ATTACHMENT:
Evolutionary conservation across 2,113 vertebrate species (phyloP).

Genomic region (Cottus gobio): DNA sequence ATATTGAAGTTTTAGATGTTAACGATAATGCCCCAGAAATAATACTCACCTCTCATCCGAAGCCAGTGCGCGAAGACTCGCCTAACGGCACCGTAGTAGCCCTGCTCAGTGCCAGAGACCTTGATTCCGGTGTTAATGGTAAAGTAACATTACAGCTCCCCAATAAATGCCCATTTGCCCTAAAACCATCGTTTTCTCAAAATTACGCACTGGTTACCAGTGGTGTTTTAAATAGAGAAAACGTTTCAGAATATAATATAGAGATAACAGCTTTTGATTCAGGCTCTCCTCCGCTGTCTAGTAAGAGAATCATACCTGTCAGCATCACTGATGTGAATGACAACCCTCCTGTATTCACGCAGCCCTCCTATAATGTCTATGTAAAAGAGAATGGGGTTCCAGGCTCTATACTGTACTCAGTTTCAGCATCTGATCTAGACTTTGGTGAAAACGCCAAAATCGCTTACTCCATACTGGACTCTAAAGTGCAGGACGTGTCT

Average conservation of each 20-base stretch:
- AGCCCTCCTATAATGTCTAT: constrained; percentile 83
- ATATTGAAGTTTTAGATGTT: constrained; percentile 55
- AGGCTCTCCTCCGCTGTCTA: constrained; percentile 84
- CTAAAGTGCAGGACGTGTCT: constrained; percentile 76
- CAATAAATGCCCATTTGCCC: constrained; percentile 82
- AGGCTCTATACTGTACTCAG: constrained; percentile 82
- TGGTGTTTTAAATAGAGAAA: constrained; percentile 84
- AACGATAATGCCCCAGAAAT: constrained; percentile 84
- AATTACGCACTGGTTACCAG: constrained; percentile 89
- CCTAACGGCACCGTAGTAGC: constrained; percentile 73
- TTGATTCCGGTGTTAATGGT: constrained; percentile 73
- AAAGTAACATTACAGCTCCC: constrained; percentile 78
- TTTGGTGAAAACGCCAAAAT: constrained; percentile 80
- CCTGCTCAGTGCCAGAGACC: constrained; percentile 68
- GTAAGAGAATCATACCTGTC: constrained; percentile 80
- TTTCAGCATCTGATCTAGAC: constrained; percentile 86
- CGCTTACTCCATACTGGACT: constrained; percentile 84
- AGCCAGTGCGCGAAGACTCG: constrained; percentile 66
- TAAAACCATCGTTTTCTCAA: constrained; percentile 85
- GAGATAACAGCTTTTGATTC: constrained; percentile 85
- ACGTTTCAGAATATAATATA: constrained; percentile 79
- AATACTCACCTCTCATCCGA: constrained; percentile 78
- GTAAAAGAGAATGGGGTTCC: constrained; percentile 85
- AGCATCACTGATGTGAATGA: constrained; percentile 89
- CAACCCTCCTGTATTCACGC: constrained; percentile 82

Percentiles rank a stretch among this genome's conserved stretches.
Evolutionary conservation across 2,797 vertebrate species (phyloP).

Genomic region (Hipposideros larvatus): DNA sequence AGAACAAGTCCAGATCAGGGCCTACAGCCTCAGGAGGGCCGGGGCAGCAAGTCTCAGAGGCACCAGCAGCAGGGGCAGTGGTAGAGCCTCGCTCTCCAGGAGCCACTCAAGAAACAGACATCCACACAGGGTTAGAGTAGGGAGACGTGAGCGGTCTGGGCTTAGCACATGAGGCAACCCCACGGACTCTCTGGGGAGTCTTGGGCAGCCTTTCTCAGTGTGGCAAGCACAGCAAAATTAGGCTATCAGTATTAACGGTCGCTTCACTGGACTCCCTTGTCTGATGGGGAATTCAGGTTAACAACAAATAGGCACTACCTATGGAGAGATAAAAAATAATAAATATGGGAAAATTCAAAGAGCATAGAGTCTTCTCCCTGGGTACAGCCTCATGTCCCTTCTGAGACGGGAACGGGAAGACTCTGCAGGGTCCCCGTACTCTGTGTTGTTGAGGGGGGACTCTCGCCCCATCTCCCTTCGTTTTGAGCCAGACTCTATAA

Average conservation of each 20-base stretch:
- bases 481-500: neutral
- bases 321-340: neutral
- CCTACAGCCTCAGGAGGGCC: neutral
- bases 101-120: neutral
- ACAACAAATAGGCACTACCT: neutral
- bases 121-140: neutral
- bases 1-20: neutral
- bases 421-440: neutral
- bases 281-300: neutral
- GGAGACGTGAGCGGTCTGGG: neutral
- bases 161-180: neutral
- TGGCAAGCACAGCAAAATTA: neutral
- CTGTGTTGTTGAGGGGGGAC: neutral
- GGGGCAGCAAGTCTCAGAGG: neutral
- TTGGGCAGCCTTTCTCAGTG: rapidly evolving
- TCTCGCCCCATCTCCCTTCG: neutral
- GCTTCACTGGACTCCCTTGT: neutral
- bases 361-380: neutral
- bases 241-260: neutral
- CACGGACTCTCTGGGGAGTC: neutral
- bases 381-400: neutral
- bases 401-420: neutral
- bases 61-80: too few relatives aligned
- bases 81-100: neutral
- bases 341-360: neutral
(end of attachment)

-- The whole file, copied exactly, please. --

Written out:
Evolutionary conservation across 2,113 vertebrate species (phyloP).

Genomic region (Cottus gobio): DNA sequence ATATTGAAGTTTTAGATGTTAACGATAATGCCCCAGAAATAATACTCACCTCTCATCCGAAGCCAGTGCGCGAAGACTCGCCTAACGGCACCGTAGTAGCCCTGCTCAGTGCCAGAGACCTTGATTCCGGTGTTAATGGTAAAGTAACATTACAGCTCCCCAATAAATGCCCATTTGCCCTAAAACCATCGTTTTCTCAAAATTACGCACTGGTTACCAGTGGTGTTTTAAATAGAGAAAACGTTTCAGAATATAATATAGAGATAACAGCTTTTGATTCAGGCTCTCCTCCGCTGTCTAGTAAGAGAATCATACCTGTCAGCATCACTGATGTGAATGACAACCCTCCTGTATTCACGCAGCCCTCCTATAATGTCTATGTAAAAGAGAATGGGGTTCCAGGCTCTATACTGTACTCAGTTTCAGCATCTGATCTAGACTTTGGTGAAAACGCCAAAATCGCTTACTCCATACTGGACTCTAAAGTGCAGGACGTGTCT

Average conservation of each 20-base stretch:
- AGCCCTCCTATAATGTCTAT: constrained; percentile 83
- ATATTGAAGTTTTAGATGTT: constrained; percentile 55
- AGGCTCTCCTCCGCTGTCTA: constrained; percentile 84
- CTAAAGTGCAGGACGTGTCT: constrained; percentile 76
- CAATAAATGCCCATTTGCCC: constrained; percentile 82
- AGGCTCTATACTGTACTCAG: constrained; percentile 82
- TGGTGTTTTAAATAGAGAAA: constrained; percentile 84
- AACGATAATGCCCCAGAAAT: constrained; percentile 84
- AATTACGCACTGGTTACCAG: constrained; percentile 89
- CCTAACGGCACCGTAGTAGC: constrained; percentile 73
- TTGATTCCGGTGTTAATGGT: constrained; percentile 73
- AAAGTAACATTACAGCTCCC: constrained; percentile 78
- TTTGGTGAAAACGCCAAAAT: constrained; percentile 80
- CCTGCTCAGTGCCAGAGACC: constrained; percentile 68
- GTAAGAGAATCATACCTGTC: constrained; percentile 80
- TTTCAGCATCTGATCTAGAC: constrained; percentile 86
- CGCTTACTCCATACTGGACT: constrained; percentile 84
- AGCCAGTGCGCGAAGACTCG: constrained; percentile 66
- TAAAACCATCGTTTTCTCAA: constrained; percentile 85
- GAGATAACAGCTTTTGATTC: constrained; percentile 85
- ACGTTTCAGAATATAATATA: constrained; percentile 79
- AATACTCACCTCTCATCCGA: constrained; percentile 78
- GTAAAAGAGAATGGGGTTCC: constrained; percentile 85
- AGCATCACTGATGTGAATGA: constrained; percentile 89
- CAACCCTCCTGTATTCACGC: constrained; percentile 82

Percentiles rank a stretch among this genome's conserved stretches.
Evolutionary conservation across 2,797 vertebrate species (phyloP).

Genomic region (Hipposideros larvatus): DNA sequence AGAACAAGTCCAGATCAGGGCCTACAGCCTCAGGAGGGCCGGGGCAGCAAGTCTCAGAGGCACCAGCAGCAGGGGCAGTGGTAGAGCCTCGCTCTCCAGGAGCCACTCAAGAAACAGACATCCACACAGGGTTAGAGTAGGGAGACGTGAGCGGTCTGGGCTTAGCACATGAGGCAACCCCACGGACTCTCTGGGGAGTCTTGGGCAGCCTTTCTCAGTGTGGCAAGCACAGCAAAATTAGGCTATCAGTATTAACGGTCGCTTCACTGGACTCCCTTGTCTGATGGGGAATTCAGGTTAACAACAAATAGGCACTACCTATGGAGAGATAAAAAATAATAAATATGGGAAAATTCAAAGAGCATAGAGTCTTCTCCCTGGGTACAGCCTCATGTCCCTTCTGAGACGGGAACGGGAAGACTCTGCAGGGTCCCCGTACTCTGTGTTGTTGAGGGGGGACTCTCGCCCCATCTCCCTTCGTTTTGAGCCAGACTCTATAA

Average conservation of each 20-base stretch:
- bases 481-500: neutral
- bases 321-340: neutral
- CCTACAGCCTCAGGAGGGCC: neutral
- bases 101-120: neutral
- ACAACAAATAGGCACTACCT: neutral
- bases 121-140: neutral
- bases 1-20: neutral
- bases 421-440: neutral
- bases 281-300: neutral
- GGAGACGTGAGCGGTCTGGG: neutral
- bases 161-180: neutral
- TGGCAAGCACAGCAAAATTA: neutral
- CTGTGTTGTTGAGGGGGGAC: neutral
- GGGGCAGCAAGTCTCAGAGG: neutral
- TTGGGCAGCCTTTCTCAGTG: rapidly evolving
- TCTCGCCCCATCTCCCTTCG: neutral
- GCTTCACTGGACTCCCTTGT: neutral
- bases 361-380: neutral
- bases 241-260: neutral
- CACGGACTCTCTGGGGAGTC: neutral
- bases 381-400: neutral
- bases 401-420: neutral
- bases 61-80: too few relatives aligned
- bases 81-100: neutral
- bases 341-360: neutral